I’ve edited manuscripts for a number of author clients who at some point in the process have considered self-publishing as an option for placing their work in front of the public, though they sometimes hesitate over the uncertainty of whether a self-published book stands a chance to be discovered by readers and covered by members of the media. While not downplaying the challenges, I have been able to point out successes in fiction (not one of my authors, but Hugh Howey’s WOOL series is a notable one), but I’ve not been able to do the same for nonfiction. Now I’m glad to say that thanks to an introduction from bestselling author, music journalist, and CBC radio host Grant Lawrence alerting me to the publication story of Vancouver, BC author Cathie Borrie, I now have a nonfiction success to point to. The book is The Long Hello: Memory, My Mother, and Me, which Borrie (shown here) self-published in 2010 when a curator with the Museum of Modern Art in NYC asked her to participate in the museum’s lecture series on Alzheimer’s Disease. She’s since taken her book from a self-published title to commercial publication with Simon & Schuster Canada in 2015 (acquired by Toronto friend, editor and bookseller Martha Sharpe), and now with Arcade Books in the US (acquired by editor friend Cal Barksdale). As shown in the screenshot here of a Facebook event page, a theatrical-style reading will take place beginning at 6pm tonight at the Emily Harvey Gallery in NYC to launch the US edition.

With Borrie in town this week, I met her for the first time, and heard about the background of her evocative and poetic book, which I’m currently reading and enjoying very much. As Borrie’s mom became more and more in thrall to dementia, Cathie realized that what she said, despite coming from a place of confusion, nonetheless had a definite kind of lucidity to it. She began taping their conversations, and then used them when assembling her manuscript, contributing to a kind of verbal collage of their final years together. The process also prompted her to revisit her childhood years, and the recesses of their family life. Instructive for any self-published nonfiction author, it’s also evident that over the years Borrie worked hard at getting her book into the hands of key influencers in the medical, home-care, and nursing worlds (it’s also notable that Borrie trained as a nurse and has a Master’s in Public Health). She also secured a one-word blurb from Maya Angelou, “Joy,” that any author would love to have on the cover of their book.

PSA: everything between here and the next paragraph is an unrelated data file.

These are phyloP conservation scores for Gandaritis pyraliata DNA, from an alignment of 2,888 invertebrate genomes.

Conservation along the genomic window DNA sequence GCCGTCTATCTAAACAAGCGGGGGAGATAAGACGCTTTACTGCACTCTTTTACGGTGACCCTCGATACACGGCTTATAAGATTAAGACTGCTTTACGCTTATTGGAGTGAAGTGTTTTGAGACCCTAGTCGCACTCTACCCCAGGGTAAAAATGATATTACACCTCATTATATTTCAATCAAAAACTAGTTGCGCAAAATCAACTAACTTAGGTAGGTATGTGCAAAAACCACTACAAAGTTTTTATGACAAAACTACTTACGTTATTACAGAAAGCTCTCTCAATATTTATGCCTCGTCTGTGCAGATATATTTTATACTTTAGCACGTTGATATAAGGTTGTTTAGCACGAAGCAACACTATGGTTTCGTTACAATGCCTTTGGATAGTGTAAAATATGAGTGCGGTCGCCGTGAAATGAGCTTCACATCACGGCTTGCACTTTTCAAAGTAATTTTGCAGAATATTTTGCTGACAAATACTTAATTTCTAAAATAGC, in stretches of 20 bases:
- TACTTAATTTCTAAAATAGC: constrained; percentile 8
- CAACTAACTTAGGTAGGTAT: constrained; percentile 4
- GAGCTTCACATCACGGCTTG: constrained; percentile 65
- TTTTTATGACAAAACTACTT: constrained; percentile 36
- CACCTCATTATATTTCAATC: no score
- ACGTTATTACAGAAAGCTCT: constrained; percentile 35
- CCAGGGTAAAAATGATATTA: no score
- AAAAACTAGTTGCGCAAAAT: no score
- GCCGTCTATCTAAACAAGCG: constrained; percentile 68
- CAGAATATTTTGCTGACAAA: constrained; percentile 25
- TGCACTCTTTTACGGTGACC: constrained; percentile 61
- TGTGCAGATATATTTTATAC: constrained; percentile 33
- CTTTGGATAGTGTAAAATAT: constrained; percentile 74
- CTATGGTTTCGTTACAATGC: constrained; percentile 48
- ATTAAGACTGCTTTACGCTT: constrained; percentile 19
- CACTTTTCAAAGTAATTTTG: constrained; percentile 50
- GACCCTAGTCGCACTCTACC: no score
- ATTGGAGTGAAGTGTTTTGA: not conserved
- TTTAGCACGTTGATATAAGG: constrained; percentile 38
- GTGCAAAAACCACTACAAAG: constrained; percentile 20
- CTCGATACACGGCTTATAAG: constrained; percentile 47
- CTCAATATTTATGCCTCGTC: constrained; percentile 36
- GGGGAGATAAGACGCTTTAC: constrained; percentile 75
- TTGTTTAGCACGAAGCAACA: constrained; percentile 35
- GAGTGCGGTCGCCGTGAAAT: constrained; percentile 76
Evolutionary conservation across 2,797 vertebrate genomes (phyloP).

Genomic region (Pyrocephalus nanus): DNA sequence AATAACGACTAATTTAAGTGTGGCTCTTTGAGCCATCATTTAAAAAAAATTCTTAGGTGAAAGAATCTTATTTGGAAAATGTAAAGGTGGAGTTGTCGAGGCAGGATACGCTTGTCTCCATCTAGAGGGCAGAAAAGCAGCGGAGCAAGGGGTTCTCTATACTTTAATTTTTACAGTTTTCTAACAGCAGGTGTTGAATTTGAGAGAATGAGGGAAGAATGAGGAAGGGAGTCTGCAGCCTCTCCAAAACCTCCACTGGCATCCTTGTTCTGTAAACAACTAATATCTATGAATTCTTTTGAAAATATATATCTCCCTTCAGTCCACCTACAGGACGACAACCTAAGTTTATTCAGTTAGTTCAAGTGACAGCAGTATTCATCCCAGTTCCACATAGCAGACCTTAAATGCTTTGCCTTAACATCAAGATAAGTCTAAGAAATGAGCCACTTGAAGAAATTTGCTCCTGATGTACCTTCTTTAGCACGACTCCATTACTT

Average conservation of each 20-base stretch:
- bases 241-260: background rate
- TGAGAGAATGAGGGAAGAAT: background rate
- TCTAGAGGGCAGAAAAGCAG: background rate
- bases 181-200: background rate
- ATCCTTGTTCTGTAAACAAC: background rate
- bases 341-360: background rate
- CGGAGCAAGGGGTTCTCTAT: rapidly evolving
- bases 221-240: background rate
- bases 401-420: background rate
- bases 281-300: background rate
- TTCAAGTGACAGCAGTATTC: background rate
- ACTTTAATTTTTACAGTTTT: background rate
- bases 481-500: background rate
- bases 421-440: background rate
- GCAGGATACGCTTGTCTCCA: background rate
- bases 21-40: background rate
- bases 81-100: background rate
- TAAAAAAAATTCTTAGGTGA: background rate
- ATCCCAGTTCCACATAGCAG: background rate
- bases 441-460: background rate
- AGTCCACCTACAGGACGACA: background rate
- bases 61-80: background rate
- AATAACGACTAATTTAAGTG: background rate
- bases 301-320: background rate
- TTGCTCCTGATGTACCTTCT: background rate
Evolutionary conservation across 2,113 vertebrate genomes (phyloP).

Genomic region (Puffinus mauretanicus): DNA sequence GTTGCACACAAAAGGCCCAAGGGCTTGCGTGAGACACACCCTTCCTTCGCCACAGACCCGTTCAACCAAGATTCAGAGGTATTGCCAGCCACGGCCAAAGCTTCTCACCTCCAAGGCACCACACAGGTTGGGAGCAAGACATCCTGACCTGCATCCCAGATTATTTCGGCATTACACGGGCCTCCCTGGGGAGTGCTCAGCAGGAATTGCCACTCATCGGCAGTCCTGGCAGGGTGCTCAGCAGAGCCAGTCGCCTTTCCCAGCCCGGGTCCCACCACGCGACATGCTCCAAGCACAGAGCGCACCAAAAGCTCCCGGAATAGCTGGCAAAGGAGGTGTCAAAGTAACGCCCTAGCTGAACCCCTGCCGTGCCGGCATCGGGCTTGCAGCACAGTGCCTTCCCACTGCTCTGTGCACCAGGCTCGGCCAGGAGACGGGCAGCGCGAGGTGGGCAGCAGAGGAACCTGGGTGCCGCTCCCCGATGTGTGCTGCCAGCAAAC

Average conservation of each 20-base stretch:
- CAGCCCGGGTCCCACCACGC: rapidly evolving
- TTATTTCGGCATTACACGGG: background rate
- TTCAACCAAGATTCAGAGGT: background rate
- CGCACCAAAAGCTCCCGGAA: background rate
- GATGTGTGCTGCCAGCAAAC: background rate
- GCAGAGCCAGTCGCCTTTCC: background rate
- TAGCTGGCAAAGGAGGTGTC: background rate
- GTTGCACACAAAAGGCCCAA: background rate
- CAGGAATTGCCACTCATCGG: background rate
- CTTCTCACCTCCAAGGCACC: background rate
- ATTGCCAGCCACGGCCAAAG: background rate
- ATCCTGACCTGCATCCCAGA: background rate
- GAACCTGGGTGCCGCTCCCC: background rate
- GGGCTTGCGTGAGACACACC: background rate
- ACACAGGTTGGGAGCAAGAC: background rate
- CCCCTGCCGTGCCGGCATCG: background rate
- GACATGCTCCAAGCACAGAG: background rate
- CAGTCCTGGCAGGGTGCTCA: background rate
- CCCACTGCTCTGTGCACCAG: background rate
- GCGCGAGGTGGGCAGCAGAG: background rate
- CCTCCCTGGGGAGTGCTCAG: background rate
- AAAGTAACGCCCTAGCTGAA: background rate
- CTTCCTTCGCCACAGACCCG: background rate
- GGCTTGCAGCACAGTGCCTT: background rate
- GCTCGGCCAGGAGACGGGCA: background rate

Now, David Henry Sterry of The Book Doctors, like me, a book editor and blogger, has conducted an excellent interview with Borrie, examining the journey she’s taken with her book. I suggest you read it, for the valuable insights that Borrie’s gained from the whole experience. A screenshot of it is below, and you may click on this link to read the whole Q&A. If you’re considering self-publishing as an option for your own work, I urge you to read The Long Hello and learn from Borrie’s experience in the evolving book market.

National Book Critics Circle Annual Finalist Readings, March 16 2016